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Oh, the places those birds go

Egmont Key

A national wildlife refuge and state park located at the mouth of Tampa Bay south of Fort De Soto. A large colony of pelicans, terns, gulls and skimmers nests on the south bird protection area, off limits to the public year-round. Egmont Key Ferry leaves from the south pier at Fort De Soto County Park, $15 per person, (727) 867-6569.

Cypress Point Park

A 50-acre city park located at the west end of Cypress Street in Tampa's Westshore District. Excellent for terns, seabirds, lesser scaup and common loons (in winter), Wilson's plovers, American oystercatchers, brown pelicans, night-herons, and other wading birds year-round.

Courtney Campbell Parkway

Stretching about 7 miles across Old Tampa Bay, State Road 60 between Tampa and Clearwater offers a terrific opportunity to see wading birds, wintering ducks, migrating shorebirds, black skimmers, ospreys, and American oystercatchers. Side-road access on both the north and south sides allow parking for bird-watching, sunsets and fishing.The Castaway Restaurant adjacent to the Ben T. Davis City Beach Park is a great place to watch birds foraging. The Hyatt Regency Westshore has a mid-mangrove forest walkway with an observation deck, a good site for observing roseate spoonbills, yellow-crowned night-herons, and American oystercatchers, particularly at low tide.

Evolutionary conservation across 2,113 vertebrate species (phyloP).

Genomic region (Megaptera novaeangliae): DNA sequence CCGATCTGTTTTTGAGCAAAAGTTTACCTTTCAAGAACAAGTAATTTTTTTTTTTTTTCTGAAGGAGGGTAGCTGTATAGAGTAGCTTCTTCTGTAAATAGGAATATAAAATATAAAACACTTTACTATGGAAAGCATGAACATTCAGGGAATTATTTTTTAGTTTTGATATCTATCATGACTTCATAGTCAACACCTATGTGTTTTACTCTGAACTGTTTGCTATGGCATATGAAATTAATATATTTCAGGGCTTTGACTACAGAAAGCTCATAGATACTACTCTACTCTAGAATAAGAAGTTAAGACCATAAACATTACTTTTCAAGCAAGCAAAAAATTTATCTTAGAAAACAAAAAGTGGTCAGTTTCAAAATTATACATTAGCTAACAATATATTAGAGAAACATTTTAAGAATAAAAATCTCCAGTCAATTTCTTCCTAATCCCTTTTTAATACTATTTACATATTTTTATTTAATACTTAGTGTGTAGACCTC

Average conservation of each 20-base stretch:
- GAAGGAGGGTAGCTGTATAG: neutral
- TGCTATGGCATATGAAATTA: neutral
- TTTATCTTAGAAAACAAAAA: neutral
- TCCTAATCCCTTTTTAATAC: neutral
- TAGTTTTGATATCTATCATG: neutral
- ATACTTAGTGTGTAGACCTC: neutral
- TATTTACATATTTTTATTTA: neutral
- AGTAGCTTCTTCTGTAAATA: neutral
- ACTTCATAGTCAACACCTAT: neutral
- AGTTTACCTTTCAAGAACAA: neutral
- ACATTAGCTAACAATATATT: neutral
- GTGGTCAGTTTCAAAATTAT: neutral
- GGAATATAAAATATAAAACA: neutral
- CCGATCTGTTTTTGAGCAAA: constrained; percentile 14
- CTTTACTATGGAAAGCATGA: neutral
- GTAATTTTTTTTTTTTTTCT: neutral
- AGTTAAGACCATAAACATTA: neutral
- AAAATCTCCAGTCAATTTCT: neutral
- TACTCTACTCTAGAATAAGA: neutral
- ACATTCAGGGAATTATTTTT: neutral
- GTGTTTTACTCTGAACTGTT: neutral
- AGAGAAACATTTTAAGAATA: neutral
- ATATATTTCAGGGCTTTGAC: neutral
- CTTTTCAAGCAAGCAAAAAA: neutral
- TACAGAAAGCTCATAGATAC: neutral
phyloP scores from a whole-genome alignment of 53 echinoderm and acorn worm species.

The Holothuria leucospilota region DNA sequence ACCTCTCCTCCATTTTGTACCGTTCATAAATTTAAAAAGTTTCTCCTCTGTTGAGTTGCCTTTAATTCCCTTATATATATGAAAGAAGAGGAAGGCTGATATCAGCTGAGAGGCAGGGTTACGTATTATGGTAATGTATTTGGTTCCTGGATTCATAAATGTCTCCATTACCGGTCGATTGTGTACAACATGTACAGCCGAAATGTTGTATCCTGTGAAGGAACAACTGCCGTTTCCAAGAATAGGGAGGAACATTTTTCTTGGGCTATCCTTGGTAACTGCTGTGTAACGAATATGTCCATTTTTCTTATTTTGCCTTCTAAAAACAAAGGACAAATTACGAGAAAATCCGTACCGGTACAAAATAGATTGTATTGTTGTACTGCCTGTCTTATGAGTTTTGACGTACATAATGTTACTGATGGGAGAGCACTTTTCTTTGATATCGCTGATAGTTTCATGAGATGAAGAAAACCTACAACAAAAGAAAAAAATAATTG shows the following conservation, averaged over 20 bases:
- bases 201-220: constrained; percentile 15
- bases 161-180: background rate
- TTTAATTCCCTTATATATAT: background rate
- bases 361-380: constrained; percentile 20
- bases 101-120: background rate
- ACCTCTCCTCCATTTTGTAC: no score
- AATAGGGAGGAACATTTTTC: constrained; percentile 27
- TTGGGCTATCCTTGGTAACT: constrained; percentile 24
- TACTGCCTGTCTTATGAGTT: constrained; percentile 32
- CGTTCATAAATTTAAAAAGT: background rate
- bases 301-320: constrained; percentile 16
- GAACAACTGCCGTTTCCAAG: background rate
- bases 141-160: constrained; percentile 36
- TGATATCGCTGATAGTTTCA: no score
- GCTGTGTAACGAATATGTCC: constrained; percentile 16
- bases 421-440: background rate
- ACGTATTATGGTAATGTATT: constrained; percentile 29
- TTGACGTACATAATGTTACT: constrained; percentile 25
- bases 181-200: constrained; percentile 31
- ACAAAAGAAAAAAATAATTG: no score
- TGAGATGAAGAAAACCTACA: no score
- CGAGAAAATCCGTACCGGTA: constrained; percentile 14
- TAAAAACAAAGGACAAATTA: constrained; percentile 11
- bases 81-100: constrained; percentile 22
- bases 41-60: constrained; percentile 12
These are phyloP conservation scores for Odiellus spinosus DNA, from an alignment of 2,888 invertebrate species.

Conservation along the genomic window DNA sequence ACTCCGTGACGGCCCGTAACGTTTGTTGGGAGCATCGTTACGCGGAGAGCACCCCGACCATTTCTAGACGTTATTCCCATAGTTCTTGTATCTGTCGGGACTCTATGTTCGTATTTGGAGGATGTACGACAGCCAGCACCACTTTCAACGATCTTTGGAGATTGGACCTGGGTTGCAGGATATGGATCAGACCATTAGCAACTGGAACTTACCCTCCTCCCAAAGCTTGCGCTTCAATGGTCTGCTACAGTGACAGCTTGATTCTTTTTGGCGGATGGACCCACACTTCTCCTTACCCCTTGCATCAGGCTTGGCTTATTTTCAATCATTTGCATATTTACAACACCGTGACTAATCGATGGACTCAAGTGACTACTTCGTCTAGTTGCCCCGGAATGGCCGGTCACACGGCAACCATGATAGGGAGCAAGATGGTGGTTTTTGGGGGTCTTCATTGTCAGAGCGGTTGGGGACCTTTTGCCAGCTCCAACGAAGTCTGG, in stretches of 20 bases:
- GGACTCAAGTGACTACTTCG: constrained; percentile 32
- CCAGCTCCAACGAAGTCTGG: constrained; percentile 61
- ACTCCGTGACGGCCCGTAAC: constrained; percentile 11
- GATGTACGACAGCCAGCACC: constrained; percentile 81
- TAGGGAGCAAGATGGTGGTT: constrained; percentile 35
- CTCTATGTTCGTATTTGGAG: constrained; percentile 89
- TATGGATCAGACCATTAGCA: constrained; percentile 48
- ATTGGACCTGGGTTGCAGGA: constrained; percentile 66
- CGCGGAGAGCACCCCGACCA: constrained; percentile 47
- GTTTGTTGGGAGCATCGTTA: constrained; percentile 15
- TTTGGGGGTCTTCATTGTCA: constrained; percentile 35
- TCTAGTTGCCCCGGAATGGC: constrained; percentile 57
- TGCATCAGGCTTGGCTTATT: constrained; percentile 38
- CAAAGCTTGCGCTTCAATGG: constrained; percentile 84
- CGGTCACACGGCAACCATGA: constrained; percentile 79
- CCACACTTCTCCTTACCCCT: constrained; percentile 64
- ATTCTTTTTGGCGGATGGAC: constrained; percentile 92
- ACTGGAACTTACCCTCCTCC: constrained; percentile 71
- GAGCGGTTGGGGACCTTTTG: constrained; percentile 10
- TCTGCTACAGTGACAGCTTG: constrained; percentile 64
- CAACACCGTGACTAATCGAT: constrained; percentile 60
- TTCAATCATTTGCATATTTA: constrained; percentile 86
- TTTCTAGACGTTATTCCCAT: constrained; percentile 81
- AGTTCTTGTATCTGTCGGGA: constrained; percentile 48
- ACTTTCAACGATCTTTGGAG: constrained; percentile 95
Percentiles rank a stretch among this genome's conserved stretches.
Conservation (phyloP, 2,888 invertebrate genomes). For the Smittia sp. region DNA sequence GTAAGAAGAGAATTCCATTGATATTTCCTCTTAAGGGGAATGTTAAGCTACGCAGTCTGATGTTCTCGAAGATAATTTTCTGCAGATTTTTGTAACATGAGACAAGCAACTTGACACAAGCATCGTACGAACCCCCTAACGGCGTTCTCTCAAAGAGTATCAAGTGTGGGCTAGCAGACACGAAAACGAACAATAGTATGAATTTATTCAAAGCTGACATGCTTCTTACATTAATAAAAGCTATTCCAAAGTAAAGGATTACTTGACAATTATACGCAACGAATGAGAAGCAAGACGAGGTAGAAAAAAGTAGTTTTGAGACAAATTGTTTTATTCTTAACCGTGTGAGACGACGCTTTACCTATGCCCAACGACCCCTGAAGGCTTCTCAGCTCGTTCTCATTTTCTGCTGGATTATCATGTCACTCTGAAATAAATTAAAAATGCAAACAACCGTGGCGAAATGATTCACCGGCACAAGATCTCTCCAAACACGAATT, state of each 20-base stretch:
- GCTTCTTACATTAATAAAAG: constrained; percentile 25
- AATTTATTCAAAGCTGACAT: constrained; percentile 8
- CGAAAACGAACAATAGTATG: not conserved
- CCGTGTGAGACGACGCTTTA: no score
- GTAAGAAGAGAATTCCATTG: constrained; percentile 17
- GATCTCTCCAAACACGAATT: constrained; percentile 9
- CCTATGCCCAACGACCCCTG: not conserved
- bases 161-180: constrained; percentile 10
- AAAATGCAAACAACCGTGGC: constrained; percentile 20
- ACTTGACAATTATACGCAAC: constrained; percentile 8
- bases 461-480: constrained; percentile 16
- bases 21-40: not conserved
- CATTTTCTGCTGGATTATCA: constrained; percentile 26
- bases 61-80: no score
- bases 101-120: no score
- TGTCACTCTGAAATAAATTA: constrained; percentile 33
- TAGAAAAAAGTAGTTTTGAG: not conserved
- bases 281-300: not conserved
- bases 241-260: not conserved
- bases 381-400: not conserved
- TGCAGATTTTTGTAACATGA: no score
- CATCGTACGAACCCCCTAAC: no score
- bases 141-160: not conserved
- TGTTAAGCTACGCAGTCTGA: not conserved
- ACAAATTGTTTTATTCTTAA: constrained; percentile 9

Boca Ciega Millennium County Park

A 185-acre Pinellas County park situated on northern Boca Ciega Bay. More than 170 species of birds have been seen there, including white pelicans, reddish egrets, roseate spoonbills, ducks, herons, and rails.

Caladesi Island

Located south of Honeymoon Island and one of the exquisite Gulf Coast barrier islands. Exhibits beach dunes bordering the Gulf of Mexico, mangrove shorelines facing the Intracoastal Waterway, and coastal strand, maritime hammock, mesic flatwoods, and salt marshes habitats. Donated to the state by the city of Dunedin, the park includes 1,474 acres. A motor-exclusion zone (includes personal watercraft) on the east side protects sea grasses. Mud flats on the north end host migrating and wintering shorebirds and beach-nesting birds in spring and summer (stay out of posted nest colonies). Access by boat or a ferry ( adults, $10; children 4 to 12, $6; under 4, free; no pets; call 727-734-5263) that travels between Honeymoon Island and Caladesi..

Hillsborough River Canoeing

The Hillsborough River enters Hillsborough County at its northeast corner and flow through Temple Terrace on its way to its mouth in downtown Tampa into Hillsborough Bay (northeast portion of Tampa Bay). Can see wading birds, chickadees and hawks. Canoe/kayak rentals: Hillsborough River State Park (Highway 301 near Thonotosassa, 813-987-6771), and Canoe Escape (Fowler Avenue east of Interstate 75, 813-986-2067).

Honeymoon Island